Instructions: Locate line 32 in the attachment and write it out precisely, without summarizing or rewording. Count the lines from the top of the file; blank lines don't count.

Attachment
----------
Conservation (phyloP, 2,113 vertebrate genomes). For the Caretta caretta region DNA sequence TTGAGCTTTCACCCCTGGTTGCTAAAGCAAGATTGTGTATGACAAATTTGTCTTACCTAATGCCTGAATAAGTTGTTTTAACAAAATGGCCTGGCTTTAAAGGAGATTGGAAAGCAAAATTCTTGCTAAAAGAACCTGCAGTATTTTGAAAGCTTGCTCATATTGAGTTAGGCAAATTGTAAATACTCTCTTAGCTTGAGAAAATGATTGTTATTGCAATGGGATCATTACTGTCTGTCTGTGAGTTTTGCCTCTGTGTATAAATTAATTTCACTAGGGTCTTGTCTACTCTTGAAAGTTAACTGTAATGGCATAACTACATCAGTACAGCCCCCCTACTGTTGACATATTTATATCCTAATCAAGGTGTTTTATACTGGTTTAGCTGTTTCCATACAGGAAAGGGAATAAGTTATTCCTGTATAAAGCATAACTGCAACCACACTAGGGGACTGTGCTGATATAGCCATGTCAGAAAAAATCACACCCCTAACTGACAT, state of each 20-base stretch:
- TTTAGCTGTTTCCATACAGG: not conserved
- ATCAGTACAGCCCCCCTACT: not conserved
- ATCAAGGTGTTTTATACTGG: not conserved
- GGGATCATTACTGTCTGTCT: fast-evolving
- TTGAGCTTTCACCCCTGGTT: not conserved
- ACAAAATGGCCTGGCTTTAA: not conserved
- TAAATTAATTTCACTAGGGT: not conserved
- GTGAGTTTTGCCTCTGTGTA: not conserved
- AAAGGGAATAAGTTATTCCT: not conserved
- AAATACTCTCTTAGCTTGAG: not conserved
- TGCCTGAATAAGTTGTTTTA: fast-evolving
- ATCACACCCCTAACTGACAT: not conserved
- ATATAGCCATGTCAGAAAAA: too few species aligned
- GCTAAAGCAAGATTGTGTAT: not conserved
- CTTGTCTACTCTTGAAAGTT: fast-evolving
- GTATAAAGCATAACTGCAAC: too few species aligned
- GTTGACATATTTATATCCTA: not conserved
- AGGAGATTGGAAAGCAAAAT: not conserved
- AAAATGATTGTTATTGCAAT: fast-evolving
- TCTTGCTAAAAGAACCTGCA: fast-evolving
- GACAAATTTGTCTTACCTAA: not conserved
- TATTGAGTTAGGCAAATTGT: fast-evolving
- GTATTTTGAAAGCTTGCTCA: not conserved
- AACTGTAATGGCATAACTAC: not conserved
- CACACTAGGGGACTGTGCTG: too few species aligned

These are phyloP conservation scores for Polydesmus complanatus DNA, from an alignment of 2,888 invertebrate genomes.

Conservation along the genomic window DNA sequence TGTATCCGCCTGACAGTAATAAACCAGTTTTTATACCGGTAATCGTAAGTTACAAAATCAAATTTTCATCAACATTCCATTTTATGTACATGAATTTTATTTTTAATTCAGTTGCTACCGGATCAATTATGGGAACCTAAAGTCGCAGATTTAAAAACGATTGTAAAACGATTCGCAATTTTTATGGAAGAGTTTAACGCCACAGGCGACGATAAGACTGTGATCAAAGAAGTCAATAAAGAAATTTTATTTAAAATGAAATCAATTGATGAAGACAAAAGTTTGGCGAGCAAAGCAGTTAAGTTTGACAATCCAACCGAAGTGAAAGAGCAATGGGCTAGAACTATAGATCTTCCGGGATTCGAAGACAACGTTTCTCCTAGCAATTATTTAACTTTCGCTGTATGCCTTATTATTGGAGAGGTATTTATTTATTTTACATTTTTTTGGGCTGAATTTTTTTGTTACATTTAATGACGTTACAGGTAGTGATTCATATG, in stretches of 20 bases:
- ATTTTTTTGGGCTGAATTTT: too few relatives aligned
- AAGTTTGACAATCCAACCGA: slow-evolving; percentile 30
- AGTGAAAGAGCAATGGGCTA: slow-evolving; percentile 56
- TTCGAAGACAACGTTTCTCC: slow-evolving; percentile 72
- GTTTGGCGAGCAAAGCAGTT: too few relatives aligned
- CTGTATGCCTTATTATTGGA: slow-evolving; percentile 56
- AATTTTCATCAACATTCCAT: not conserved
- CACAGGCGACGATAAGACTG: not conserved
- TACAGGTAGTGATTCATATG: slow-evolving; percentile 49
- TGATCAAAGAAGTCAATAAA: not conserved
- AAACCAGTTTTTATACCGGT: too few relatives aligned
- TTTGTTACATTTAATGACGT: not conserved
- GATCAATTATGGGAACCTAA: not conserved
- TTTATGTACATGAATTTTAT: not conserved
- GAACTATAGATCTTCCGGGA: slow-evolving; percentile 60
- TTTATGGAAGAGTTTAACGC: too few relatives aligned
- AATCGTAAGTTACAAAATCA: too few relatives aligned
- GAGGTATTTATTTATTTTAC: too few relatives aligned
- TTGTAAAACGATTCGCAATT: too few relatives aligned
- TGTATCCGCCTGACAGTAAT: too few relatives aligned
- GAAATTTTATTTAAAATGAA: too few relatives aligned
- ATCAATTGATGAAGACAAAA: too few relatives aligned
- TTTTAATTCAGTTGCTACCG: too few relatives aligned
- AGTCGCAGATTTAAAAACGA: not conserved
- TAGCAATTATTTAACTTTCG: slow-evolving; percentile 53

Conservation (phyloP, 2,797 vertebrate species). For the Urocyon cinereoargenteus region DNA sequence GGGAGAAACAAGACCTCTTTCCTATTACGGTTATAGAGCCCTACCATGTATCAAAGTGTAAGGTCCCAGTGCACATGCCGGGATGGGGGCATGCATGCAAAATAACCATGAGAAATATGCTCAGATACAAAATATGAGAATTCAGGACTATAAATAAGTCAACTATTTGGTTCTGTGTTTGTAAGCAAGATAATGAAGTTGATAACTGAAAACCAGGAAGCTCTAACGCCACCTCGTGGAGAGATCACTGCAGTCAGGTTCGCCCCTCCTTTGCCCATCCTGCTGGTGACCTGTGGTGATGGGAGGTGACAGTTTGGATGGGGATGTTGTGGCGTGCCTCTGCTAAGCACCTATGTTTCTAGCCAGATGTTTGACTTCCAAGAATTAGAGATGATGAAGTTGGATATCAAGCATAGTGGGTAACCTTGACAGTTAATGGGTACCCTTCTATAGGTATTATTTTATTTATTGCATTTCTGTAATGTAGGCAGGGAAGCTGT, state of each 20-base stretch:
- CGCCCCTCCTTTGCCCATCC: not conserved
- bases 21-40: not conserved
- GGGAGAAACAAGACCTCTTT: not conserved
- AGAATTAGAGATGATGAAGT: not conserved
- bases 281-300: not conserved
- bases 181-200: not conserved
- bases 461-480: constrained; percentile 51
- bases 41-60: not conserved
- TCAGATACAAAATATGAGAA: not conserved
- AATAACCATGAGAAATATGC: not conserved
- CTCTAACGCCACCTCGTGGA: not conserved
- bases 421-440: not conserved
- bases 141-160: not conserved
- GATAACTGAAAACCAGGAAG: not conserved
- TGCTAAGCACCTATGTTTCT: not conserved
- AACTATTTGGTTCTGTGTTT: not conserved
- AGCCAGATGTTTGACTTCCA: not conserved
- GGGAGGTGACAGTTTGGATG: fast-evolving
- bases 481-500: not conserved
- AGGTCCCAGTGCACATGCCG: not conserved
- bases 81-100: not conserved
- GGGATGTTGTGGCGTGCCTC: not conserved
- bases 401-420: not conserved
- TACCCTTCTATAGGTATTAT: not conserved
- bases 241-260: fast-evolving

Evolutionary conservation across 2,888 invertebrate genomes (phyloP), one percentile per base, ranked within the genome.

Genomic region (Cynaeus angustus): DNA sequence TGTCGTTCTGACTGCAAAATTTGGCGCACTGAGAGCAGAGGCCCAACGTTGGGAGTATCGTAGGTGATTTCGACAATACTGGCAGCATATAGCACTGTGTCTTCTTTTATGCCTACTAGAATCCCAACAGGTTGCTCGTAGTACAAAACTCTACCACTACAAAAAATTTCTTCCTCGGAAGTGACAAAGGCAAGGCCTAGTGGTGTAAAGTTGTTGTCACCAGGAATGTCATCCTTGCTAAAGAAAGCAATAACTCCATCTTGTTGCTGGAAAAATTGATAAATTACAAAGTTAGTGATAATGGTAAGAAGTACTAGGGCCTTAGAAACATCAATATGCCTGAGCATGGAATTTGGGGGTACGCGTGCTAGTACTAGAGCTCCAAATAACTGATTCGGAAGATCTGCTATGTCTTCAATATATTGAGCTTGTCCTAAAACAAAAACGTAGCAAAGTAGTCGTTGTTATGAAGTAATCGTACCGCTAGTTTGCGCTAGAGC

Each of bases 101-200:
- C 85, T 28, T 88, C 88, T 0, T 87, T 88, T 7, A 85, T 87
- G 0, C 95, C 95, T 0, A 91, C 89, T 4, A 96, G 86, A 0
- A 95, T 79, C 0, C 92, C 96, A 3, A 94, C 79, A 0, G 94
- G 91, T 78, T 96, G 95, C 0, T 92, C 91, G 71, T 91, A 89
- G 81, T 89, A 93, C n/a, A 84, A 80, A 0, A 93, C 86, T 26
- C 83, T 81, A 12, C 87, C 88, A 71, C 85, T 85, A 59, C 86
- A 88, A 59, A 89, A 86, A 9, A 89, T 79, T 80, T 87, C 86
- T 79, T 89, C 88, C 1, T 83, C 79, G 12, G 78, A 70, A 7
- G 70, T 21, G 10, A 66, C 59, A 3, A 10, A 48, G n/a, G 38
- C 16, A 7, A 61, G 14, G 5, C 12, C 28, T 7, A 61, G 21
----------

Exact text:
- TTCGAAGACAACGTTTCTCC: slow-evolving; percentile 72